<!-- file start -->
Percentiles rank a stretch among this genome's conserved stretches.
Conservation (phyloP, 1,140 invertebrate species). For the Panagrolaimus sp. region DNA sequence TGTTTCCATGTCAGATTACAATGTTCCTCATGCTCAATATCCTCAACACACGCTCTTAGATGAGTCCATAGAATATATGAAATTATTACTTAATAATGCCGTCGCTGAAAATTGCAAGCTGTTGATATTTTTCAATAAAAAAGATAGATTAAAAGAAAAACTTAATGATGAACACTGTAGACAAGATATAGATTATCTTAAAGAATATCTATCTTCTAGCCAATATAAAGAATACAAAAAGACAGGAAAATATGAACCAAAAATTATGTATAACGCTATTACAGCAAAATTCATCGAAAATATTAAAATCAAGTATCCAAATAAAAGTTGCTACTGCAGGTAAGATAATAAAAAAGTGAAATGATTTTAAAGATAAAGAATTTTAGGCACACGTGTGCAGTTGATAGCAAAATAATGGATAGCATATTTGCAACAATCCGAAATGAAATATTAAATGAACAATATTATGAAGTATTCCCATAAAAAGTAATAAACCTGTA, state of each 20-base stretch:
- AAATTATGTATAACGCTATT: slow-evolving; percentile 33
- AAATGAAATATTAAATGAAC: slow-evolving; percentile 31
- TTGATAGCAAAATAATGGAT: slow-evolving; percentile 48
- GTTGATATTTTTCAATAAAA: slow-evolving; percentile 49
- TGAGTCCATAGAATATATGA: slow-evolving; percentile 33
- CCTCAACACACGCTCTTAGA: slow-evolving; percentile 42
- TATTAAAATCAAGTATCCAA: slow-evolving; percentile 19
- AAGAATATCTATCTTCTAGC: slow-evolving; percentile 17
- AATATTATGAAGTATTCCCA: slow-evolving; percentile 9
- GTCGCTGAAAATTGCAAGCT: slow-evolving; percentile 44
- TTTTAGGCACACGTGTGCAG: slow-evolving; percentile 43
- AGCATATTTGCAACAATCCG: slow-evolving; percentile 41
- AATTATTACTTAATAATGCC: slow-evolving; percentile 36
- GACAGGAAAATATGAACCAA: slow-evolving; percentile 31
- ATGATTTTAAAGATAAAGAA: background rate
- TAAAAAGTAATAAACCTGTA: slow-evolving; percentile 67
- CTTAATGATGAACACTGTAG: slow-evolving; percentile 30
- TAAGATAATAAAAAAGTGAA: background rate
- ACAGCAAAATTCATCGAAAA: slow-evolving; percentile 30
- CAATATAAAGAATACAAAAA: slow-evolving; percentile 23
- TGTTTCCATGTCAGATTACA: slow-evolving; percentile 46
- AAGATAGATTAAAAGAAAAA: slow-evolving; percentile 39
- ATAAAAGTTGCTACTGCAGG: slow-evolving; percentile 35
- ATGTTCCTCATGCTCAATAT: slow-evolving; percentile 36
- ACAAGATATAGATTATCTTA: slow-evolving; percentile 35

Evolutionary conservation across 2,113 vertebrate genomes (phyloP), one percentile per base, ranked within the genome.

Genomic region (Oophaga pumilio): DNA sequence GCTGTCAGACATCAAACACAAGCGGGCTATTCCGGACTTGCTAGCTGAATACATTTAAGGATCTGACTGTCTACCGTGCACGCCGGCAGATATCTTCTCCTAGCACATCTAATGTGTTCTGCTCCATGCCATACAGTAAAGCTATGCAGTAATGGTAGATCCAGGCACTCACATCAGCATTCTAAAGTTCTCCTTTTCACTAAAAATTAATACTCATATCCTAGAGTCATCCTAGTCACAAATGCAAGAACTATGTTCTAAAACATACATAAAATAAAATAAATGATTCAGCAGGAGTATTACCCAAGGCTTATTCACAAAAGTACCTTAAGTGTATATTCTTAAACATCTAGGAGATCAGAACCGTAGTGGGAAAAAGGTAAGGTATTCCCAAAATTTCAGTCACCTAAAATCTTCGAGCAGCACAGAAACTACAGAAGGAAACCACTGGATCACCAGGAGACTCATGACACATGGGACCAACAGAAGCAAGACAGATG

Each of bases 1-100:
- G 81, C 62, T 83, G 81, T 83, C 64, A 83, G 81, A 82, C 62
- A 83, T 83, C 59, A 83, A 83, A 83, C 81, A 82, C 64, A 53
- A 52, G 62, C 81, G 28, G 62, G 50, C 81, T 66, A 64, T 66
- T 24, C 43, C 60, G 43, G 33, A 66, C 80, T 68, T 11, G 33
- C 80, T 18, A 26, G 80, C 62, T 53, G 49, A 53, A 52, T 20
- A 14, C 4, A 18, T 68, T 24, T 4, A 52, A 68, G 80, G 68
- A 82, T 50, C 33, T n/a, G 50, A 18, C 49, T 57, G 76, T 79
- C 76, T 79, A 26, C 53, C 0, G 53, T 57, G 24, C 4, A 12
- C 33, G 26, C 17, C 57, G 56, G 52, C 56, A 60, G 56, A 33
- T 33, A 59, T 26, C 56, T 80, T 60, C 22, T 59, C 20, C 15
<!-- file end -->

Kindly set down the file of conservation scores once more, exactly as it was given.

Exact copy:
Percentiles rank a stretch among this genome's conserved stretches.
Conservation (phyloP, 1,140 invertebrate species). For the Panagrolaimus sp. region DNA sequence TGTTTCCATGTCAGATTACAATGTTCCTCATGCTCAATATCCTCAACACACGCTCTTAGATGAGTCCATAGAATATATGAAATTATTACTTAATAATGCCGTCGCTGAAAATTGCAAGCTGTTGATATTTTTCAATAAAAAAGATAGATTAAAAGAAAAACTTAATGATGAACACTGTAGACAAGATATAGATTATCTTAAAGAATATCTATCTTCTAGCCAATATAAAGAATACAAAAAGACAGGAAAATATGAACCAAAAATTATGTATAACGCTATTACAGCAAAATTCATCGAAAATATTAAAATCAAGTATCCAAATAAAAGTTGCTACTGCAGGTAAGATAATAAAAAAGTGAAATGATTTTAAAGATAAAGAATTTTAGGCACACGTGTGCAGTTGATAGCAAAATAATGGATAGCATATTTGCAACAATCCGAAATGAAATATTAAATGAACAATATTATGAAGTATTCCCATAAAAAGTAATAAACCTGTA, state of each 20-base stretch:
- AAATTATGTATAACGCTATT: slow-evolving; percentile 33
- AAATGAAATATTAAATGAAC: slow-evolving; percentile 31
- TTGATAGCAAAATAATGGAT: slow-evolving; percentile 48
- GTTGATATTTTTCAATAAAA: slow-evolving; percentile 49
- TGAGTCCATAGAATATATGA: slow-evolving; percentile 33
- CCTCAACACACGCTCTTAGA: slow-evolving; percentile 42
- TATTAAAATCAAGTATCCAA: slow-evolving; percentile 19
- AAGAATATCTATCTTCTAGC: slow-evolving; percentile 17
- AATATTATGAAGTATTCCCA: slow-evolving; percentile 9
- GTCGCTGAAAATTGCAAGCT: slow-evolving; percentile 44
- TTTTAGGCACACGTGTGCAG: slow-evolving; percentile 43
- AGCATATTTGCAACAATCCG: slow-evolving; percentile 41
- AATTATTACTTAATAATGCC: slow-evolving; percentile 36
- GACAGGAAAATATGAACCAA: slow-evolving; percentile 31
- ATGATTTTAAAGATAAAGAA: background rate
- TAAAAAGTAATAAACCTGTA: slow-evolving; percentile 67
- CTTAATGATGAACACTGTAG: slow-evolving; percentile 30
- TAAGATAATAAAAAAGTGAA: background rate
- ACAGCAAAATTCATCGAAAA: slow-evolving; percentile 30
- CAATATAAAGAATACAAAAA: slow-evolving; percentile 23
- TGTTTCCATGTCAGATTACA: slow-evolving; percentile 46
- AAGATAGATTAAAAGAAAAA: slow-evolving; percentile 39
- ATAAAAGTTGCTACTGCAGG: slow-evolving; percentile 35
- ATGTTCCTCATGCTCAATAT: slow-evolving; percentile 36
- ACAAGATATAGATTATCTTA: slow-evolving; percentile 35

Evolutionary conservation across 2,113 vertebrate genomes (phyloP), one percentile per base, ranked within the genome.

Genomic region (Oophaga pumilio): DNA sequence GCTGTCAGACATCAAACACAAGCGGGCTATTCCGGACTTGCTAGCTGAATACATTTAAGGATCTGACTGTCTACCGTGCACGCCGGCAGATATCTTCTCCTAGCACATCTAATGTGTTCTGCTCCATGCCATACAGTAAAGCTATGCAGTAATGGTAGATCCAGGCACTCACATCAGCATTCTAAAGTTCTCCTTTTCACTAAAAATTAATACTCATATCCTAGAGTCATCCTAGTCACAAATGCAAGAACTATGTTCTAAAACATACATAAAATAAAATAAATGATTCAGCAGGAGTATTACCCAAGGCTTATTCACAAAAGTACCTTAAGTGTATATTCTTAAACATCTAGGAGATCAGAACCGTAGTGGGAAAAAGGTAAGGTATTCCCAAAATTTCAGTCACCTAAAATCTTCGAGCAGCACAGAAACTACAGAAGGAAACCACTGGATCACCAGGAGACTCATGACACATGGGACCAACAGAAGCAAGACAGATG

Each of bases 1-100:
- G 81, C 62, T 83, G 81, T 83, C 64, A 83, G 81, A 82, C 62
- A 83, T 83, C 59, A 83, A 83, A 83, C 81, A 82, C 64, A 53
- A 52, G 62, C 81, G 28, G 62, G 50, C 81, T 66, A 64, T 66
- T 24, C 43, C 60, G 43, G 33, A 66, C 80, T 68, T 11, G 33
- C 80, T 18, A 26, G 80, C 62, T 53, G 49, A 53, A 52, T 20
- A 14, C 4, A 18, T 68, T 24, T 4, A 52, A 68, G 80, G 68
- A 82, T 50, C 33, T n/a, G 50, A 18, C 49, T 57, G 76, T 79
- C 76, T 79, A 26, C 53, C 0, G 53, T 57, G 24, C 4, A 12
- C 33, G 26, C 17, C 57, G 56, G 52, C 56, A 60, G 56, A 33
- T 33, A 59, T 26, C 56, T 80, T 60, C 22, T 59, C 20, C 15